Category Archives: Excel

Importing into SQL Server

Alas SQL Server Management Studio isn’t as friendly as it could be for pasting in data. You’d think Microsoft would have this humming, but when I tried to paste from Excel, it attempted to paste the entire first row from my spreadsheet into the first column (in one row) of the database.

Using MS Access to open up the database probably would have worked, but I didn’t have it on that machine.

Trying to import using the SQL Server Import And Export Data wizard from a CSV text file worked for a small amount of data, but the 80,000 rows I was trying to import from the world ports code list didn’t. Time and time again it would report an error (unspecified) and give me the option of Abort, Retry, Ignore. No matter option I chose, it crashed.

While the 64-bit version of the wizard on my 64-bit Win7 machine didn’t allow you to import from Excel/Access, the 32-bit version did (presumably because MS Office, at least the version I have installed, is 32-bit).

The next problem was that it only supported Excel 2003 format, which can’t handle more than 64K rows. I ended up having to split the data into two and import the two spreadsheets separately. Then it worked.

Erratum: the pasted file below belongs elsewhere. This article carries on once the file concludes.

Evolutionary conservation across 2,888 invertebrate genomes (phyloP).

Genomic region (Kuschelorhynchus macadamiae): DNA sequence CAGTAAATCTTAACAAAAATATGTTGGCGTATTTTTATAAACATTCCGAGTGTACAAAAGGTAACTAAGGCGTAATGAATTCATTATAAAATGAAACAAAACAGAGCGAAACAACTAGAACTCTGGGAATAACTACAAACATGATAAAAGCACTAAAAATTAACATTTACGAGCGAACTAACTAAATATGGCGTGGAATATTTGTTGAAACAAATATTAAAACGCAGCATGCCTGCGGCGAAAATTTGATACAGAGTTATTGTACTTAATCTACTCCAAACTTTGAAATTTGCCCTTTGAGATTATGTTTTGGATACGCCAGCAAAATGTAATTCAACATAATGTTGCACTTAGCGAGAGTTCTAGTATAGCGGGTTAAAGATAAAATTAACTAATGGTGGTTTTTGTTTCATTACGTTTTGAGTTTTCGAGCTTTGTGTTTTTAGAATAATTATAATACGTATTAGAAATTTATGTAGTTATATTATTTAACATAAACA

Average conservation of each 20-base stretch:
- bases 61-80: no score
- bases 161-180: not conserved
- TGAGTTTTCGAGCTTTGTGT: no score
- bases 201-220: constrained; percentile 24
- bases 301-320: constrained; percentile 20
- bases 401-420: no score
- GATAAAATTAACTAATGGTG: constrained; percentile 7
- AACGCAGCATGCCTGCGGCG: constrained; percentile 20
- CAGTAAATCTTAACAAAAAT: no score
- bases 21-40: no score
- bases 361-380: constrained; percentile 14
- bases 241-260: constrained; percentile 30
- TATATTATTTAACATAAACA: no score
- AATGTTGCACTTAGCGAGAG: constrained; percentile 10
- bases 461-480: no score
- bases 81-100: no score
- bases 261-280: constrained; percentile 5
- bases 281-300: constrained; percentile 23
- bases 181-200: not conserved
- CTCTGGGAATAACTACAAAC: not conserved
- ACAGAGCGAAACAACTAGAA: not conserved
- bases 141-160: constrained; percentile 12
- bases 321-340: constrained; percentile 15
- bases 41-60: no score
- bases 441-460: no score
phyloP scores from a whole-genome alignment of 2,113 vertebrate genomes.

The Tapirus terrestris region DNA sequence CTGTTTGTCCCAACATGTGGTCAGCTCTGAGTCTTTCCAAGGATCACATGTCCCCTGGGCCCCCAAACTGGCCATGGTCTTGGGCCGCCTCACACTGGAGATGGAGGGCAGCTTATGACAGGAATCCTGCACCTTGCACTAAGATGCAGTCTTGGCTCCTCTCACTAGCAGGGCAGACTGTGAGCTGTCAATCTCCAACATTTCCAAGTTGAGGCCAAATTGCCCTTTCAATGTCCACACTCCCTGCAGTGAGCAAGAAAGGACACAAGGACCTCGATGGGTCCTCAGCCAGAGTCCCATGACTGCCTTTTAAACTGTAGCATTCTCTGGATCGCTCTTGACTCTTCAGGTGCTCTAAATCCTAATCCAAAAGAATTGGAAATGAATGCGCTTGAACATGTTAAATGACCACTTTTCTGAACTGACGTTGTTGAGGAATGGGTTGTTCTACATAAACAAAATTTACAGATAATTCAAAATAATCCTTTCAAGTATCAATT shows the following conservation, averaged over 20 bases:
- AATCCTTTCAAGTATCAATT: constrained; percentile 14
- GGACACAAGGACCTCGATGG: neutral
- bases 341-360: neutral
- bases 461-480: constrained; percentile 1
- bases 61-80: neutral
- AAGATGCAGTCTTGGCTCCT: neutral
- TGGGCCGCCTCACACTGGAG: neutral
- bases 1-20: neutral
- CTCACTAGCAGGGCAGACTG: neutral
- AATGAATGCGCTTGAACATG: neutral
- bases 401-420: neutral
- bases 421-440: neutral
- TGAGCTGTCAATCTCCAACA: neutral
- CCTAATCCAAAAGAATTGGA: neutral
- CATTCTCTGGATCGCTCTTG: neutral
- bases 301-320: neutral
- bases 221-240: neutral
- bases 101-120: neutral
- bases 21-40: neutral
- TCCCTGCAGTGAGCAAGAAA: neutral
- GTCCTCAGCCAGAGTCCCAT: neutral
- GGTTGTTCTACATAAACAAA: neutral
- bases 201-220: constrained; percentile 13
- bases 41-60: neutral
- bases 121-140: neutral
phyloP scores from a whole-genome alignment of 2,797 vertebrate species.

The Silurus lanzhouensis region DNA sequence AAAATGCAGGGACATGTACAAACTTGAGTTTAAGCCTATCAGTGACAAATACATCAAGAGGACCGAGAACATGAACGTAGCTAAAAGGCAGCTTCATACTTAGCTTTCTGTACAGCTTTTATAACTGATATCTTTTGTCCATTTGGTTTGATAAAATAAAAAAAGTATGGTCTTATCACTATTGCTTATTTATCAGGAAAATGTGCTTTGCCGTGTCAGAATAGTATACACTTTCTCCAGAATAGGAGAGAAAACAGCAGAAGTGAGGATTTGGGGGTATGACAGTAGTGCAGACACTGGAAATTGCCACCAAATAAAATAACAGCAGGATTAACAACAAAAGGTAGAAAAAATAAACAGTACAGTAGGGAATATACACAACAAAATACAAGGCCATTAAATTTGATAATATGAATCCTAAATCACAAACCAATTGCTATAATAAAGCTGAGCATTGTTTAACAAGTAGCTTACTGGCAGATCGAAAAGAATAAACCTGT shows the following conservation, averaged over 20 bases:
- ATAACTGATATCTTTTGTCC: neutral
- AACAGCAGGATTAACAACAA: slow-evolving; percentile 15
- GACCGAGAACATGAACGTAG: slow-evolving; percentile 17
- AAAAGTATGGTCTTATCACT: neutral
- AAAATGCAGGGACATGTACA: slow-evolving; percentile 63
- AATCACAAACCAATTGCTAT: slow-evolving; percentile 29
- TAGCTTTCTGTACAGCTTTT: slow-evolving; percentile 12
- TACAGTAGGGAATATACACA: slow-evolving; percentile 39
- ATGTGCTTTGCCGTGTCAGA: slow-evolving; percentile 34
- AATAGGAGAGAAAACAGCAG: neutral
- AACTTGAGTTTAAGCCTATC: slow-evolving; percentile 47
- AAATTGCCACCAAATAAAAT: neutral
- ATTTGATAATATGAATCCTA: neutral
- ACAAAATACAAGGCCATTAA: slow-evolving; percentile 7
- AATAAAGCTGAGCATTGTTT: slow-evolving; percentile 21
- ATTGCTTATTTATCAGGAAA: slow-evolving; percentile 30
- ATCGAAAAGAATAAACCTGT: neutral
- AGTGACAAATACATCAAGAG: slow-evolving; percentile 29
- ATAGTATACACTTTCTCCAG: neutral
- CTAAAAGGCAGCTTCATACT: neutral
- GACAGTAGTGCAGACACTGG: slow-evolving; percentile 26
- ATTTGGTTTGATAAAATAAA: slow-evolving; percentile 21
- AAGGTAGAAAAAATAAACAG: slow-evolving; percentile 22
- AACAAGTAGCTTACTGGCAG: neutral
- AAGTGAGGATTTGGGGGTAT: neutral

Shame the wizard is so flaky, and of course it’s a big shame that Management Studio doesn’t do copy/paste like one would expect. (Maybe that too was a 32-bit/64-bit issue.)

Quick look at Google Spreadsheets

Here’s what it looks like. Click it to see it bigger.

Google spreadsheet

Not bad, but looks very simple compared to Excel. This could be a good or a bad thing. Does a lot of Excel-like things. This kind of comparison is inevitable, as most users are familiar with it.

Doesn’t feel as refined as Writely. Right-click not harnessed.

Linked to your Gmail/Google logon, of course.

Exports a reasonably clean HTML table. (Certainly better than any released versions of Excel/Office.)

Watch out if you lose your connection:

Google spreadsheet lost connection

My immediate reaction is this could be useful for some things — like Writely, if you want to be able to edit from anywhere connected, and/or share the document realtime with others.

But like Scoble, I can’t see it replacing “offline” apps for individual users just yet. Hosted apps within a corporation however, that could (eventually) be another matter, especially as the technology matures.

See also: Josh and I look at Writely.

Google spreadsheet soon

It’s widely reported that Google will be releasing an online spreadsheet on the 6/6/2006 (presumably US time).

Probably limited signup initially, but keep an eye on spreadsheet.google.com, which is currently showing a 404 (rather than a “Host not found”).

Update 20:15. Sneak peak and sign-up (they’ll email you when it’s available).

Update 22:00. Now at spreadsheet.google.com I get “Server Error. The server encountered a temporary error and could not complete your request. Please try again in 30 seconds.”

Hiding Excel warnings during automation

Well, I sorted out my problem of confusing warnings appearing whilst controlling Excel with VBA. Turns out there is an Application.DisplayAlerts property which, when set to false, hides warnings such as the one I was getting. It took a little Googling to find the solution, which wasn’t readily apparently in any of the MS help for the methods I’d got the warnings from.